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For Your Consideration 

One Summer, Magpie and the Dandelion and John F. Kennedy

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BOOK | Bill Bryson has always been able to turn a phrase, underline the ironies and keep the pages turning with the best of them. I loved A Short History of Nearly Everything — a near-masterpiece in the great art of nonfiction writing. And his slender volume Shakespeare is another of my all-time faves. Now the Midwest native (who went expat and now lives in England) has turned his eyes back homeward in One Summer: America, 1927. Turns out, it was a pretty pivotal season in a pivotal year. America had no idea what lay in store come 1929 and the Crash, and it was enjoying itself immensely — it was the era of Al Capone, Charles Lindbergh and Babe Ruth. Bryson brushes the dust off these — and many other — story lines, painting a picture of a nation rushing forward just before it stumbled.

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MUSIC | The Inland Northwest has had some real quality time with the Avett Brothers over the past half-year. First they played the Festival at Sandpoint, and then last month they rocked a nearly full INB Center. The band kind of defies description — they're footstompers with bluegrass flourishes for one song, troubadours with a sweet ballad the next and then punk rockers wielding angry axes. This is one tight band. (Oh, and Seth Avett sports a pretty mean beard.) Their latest record, Magpie and the Dandelion, is filled with songs they cut with superproducer Rick Rubin during The Carpenter sessions back in 2011. They're all over the map — in a good way — on their ode to Ecclesiastes, "Vanity," while the banjo/harmonica-infused "Open Ended Life" is the purest form of Avett Brothers — pure awesome.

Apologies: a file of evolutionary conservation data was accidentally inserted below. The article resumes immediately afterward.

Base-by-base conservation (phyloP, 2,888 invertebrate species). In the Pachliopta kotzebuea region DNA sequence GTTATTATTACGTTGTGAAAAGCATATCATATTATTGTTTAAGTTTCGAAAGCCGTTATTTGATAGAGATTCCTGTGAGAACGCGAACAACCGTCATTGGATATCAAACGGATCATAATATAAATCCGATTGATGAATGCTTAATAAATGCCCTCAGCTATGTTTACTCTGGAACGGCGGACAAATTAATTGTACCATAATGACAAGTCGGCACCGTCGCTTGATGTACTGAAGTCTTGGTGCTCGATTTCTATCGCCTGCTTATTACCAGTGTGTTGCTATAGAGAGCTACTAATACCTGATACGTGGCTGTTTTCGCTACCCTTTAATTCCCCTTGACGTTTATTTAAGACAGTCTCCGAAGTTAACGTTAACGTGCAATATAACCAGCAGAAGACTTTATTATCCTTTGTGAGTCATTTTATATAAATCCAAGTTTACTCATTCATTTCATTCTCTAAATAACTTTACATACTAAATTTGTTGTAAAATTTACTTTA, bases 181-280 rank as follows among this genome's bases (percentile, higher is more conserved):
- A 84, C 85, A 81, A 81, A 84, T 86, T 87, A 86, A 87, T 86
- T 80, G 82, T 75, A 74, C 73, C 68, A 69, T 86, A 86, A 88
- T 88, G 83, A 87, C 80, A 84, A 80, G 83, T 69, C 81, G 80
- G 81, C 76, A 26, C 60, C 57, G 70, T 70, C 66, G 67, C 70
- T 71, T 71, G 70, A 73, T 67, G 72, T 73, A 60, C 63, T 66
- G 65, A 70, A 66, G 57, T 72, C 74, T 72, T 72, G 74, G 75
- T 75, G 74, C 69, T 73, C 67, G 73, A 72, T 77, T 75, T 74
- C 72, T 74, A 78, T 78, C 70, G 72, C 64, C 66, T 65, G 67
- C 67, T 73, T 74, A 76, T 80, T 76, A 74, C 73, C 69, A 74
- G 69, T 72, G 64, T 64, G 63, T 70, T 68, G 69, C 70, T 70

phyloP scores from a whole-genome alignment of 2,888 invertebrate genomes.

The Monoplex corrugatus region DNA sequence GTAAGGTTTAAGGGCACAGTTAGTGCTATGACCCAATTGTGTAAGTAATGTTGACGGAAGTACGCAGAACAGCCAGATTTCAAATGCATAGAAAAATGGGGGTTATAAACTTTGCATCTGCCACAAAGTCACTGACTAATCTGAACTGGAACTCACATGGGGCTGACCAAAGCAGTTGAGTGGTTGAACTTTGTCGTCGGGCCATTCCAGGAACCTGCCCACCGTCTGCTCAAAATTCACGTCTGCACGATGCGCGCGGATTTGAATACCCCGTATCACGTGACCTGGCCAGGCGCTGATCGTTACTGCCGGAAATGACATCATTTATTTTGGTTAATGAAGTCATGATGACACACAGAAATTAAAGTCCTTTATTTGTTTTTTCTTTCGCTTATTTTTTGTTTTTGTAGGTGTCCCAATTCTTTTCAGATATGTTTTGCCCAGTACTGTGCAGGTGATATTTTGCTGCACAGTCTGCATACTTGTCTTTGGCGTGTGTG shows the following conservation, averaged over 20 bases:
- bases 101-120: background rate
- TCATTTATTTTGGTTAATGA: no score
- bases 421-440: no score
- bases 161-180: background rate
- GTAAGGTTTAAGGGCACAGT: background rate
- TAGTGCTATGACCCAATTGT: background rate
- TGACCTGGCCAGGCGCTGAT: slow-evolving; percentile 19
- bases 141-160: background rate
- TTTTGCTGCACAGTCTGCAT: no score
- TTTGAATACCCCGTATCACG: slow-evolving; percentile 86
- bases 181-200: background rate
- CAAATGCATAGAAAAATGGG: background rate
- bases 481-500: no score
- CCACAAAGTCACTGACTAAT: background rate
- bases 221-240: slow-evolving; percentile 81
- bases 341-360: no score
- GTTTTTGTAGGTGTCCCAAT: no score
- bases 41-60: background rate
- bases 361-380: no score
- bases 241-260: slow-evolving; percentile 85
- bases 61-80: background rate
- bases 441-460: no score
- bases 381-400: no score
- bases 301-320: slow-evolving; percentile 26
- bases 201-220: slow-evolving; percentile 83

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TV | It was 50 years ago this month — Nov. 22, to be exact — when John F. Kennedy was killed. The shock waves never really stopped — and neither have the theories. His murder was so fraught with suspicion that Lee Harvey Oswald never felt like the whole story. And if you want to wallow in conspiracy, Oliver Stone's JFK is still a riveting ride. But our friend television will be filled with new stuff all month. On PBS, NOVA is producing a special Cold Case JFK episode revisiting the evidence with modern CSI techniques (KSPS World, Comcast Ch. 313, 11/19 at 9 pm); American Experience offers its own two-part special (KSPS World, 11/17-18 at 9 pm). And Nat Geo airs The Final Hours, narrated by Bill Paxton (11/15 at 6 pm), who as a kid was there on the parade route in Dallas that terrible day.

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